Making Sure You Moved the Needle:
Some things to consider when doing audits
So, you’ve realized that your brand needs a digital experience update. Now what? First of all, you need to make sure that this update is meaningful—in other words, it’s crucial that you update the areas that will make the most impact. Remember, you’re going to be investing time, effort and money into this. So how do you do that? Well, keep reading, because we’re about to do some educating.
Setting Your Goals
Now hold your horses, there are a few more preliminary steps to get through before you actually start updating anything. Your first step is to establish a strategy derived from your brand’s goals. Not having a strategy will only cause your updates to be done in a haphazard and arbitrary fashion, and no one wants that. The best way to determine your brand’s goals and strategies is through data collection and analysis which create a baseline for the current performance of your website/social media/paid media/etc. Enter: the audit. In-depth auditing is an essential part of making sure that your update is targeting the core issues that are holding your brand back.
Getting Into the Nitty Gritty of Auditing
There are so many types of audits that it can seem overwhelming. Don’t worry, we’re going to address some of the main kinds and the details you should consider when doing them.
Website Content Audits
If you look at your content and kind of go ‘meh,’ this one’s for you. Content audits are all about identifying the weak points in your copy/content so you know which areas to target when you conduct your digital experience update.
Tone/Voice: This basic writing principle shows your customers/clients the character of your brand. Are you serious? Tongue-in-cheek? Assertive? Whatever you choose, check if it’s consistent throughout your content. If the tone and voice are inconsistent and confusing, so is your messaging.
Length: Is your copy so long that no one reads it? Or, conversely, is it so short that it doesn’t read as meaningful? There’s a fine line between holding someone’s attention and letting it slip between your fingers, and you must determine where this line is for your individual brand. More technical audit techniques can actually assist here—KPIs like bounce rate and time spent on a page can help you determine if your content is holding your reader’s attention.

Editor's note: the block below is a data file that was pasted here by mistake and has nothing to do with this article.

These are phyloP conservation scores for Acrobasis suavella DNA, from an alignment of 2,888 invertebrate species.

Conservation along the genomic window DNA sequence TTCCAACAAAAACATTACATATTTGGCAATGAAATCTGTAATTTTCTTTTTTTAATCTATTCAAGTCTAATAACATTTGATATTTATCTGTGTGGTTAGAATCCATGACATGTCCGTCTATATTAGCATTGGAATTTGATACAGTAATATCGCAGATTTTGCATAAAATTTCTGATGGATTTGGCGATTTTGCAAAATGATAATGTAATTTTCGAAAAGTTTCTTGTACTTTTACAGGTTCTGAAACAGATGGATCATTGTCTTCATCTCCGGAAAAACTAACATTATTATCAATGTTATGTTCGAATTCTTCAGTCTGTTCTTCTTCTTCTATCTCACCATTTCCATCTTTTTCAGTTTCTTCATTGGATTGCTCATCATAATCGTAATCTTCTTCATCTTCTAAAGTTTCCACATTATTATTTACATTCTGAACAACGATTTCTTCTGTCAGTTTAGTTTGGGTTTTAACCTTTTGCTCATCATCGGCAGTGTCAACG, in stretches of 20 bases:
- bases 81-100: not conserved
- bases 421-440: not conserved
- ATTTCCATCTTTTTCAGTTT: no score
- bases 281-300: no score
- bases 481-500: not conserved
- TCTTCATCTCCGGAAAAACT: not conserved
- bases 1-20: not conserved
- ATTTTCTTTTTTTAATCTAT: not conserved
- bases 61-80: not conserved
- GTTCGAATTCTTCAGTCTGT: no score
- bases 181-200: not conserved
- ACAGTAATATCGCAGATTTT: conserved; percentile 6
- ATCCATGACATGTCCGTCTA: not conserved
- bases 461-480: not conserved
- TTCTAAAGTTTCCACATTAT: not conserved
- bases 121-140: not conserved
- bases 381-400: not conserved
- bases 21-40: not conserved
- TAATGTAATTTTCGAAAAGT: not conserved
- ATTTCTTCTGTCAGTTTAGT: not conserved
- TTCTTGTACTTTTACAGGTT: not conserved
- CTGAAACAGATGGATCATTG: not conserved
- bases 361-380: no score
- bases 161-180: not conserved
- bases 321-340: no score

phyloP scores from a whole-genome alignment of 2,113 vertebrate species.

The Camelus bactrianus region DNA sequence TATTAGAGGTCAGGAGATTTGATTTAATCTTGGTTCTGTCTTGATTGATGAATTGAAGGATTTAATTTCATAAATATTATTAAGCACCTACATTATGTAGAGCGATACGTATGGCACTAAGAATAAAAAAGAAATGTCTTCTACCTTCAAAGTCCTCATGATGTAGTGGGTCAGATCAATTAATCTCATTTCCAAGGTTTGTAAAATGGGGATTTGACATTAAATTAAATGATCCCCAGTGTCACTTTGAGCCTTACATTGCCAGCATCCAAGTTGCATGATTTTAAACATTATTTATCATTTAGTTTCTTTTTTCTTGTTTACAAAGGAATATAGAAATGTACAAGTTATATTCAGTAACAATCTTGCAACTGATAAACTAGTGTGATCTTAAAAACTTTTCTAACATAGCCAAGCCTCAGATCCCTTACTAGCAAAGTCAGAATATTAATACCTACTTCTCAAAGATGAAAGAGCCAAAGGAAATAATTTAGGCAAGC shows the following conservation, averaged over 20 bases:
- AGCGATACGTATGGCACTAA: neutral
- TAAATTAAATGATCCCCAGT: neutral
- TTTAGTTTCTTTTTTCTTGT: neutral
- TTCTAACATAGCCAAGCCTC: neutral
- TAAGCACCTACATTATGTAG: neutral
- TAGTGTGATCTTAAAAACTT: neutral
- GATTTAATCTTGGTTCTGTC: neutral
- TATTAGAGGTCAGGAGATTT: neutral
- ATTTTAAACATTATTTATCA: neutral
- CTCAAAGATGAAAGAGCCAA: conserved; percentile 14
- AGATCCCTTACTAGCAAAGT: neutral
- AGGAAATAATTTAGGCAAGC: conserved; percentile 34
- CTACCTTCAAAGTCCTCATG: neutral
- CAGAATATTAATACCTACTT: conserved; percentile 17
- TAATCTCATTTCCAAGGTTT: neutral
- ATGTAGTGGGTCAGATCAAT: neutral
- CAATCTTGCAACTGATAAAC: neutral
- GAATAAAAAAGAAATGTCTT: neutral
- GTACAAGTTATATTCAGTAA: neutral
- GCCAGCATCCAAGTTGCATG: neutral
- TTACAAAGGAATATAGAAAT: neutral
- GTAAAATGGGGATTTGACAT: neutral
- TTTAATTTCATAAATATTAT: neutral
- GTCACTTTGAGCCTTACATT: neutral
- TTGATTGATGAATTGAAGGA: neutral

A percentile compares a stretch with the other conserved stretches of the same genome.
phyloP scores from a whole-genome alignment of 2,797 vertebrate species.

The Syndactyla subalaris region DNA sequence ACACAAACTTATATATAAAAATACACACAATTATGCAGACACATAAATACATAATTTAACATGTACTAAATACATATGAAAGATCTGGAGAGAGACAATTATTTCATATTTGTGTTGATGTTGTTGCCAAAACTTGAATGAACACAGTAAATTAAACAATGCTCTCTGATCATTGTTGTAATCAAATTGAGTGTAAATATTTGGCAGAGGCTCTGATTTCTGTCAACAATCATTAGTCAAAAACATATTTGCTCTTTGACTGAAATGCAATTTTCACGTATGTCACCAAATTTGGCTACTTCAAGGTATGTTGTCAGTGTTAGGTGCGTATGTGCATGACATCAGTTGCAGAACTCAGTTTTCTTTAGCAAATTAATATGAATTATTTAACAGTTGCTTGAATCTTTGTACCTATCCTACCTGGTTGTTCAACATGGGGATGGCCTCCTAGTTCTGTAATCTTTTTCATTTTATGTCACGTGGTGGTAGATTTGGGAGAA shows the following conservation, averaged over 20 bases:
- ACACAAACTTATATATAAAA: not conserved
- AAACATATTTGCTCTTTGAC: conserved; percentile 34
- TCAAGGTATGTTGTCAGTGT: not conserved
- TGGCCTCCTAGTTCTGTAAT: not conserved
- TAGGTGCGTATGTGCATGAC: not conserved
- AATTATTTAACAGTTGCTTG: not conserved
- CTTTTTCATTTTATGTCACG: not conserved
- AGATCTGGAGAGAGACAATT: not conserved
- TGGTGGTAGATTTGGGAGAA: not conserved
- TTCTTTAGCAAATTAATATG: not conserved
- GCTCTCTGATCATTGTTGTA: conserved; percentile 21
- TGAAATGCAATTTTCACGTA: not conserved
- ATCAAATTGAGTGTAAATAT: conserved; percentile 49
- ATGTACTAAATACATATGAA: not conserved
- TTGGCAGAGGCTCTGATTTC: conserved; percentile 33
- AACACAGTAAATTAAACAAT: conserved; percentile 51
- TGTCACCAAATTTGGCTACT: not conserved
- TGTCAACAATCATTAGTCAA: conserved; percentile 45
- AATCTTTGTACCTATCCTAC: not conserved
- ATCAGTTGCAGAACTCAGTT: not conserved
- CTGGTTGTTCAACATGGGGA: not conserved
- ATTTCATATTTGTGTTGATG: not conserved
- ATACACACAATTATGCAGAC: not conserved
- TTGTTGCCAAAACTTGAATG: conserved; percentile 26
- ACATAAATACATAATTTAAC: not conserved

Gaps in Content: Your reader should consume your content and have their questions answered, at least to the extent that they continue to the next step of the sales funnel. When auditing your content you should ask yourself if a reader would have any lingering questions about your brand/service/etc. after reading it. If anything feels vague, fill in those gaps with more information. (FYI: These gaps don’t need to be filled on-page, but can be supplemented using additional owned content mediums like your blog.)
Talking about technical audits can get kind of… technical, but bear with us. There are essentially two parts of a technical audit: SEO and UX. Just as a quick refresher, SEO makes sure that your brand is appearing in your target audience’s search results as much as possible, and UX optimizes the structure of your website to make it easy to navigate for users. If you’re thinking, “well then why isn’t it just called an SEO and UX audit?”, that’s because the foundation of those two things are found in your website’s code.
SEO: SEO appears complicated at first glance, but it’s less complex than it seems. When doing your SEO audit, you can pretty much go down a “checklist” of things that your website should have. First of all, check your site’s speed performance. Faster load times lead to more conversions and higher rankings on search engine results pages (SERPs). No one likes a slowpoke. Second, make sure your on-page performance is up to par. This means making sure you have meta descriptions (and that they’re well-written and informative) and schema markup that search engines can identify and use to rank your site higher. Schema includes H1’s and title tags, which indicate what your site’s content is about, as well as alt text and other accessibility tags that are needed for readers with disabilities. If you don’t have these tags, search engines will rank your site lower, so make sure you’re including disability-friendly features! Finally, don’t forget about the power of keywords. The better your site ranks for terms organically, the higher up your site will be on the SERP.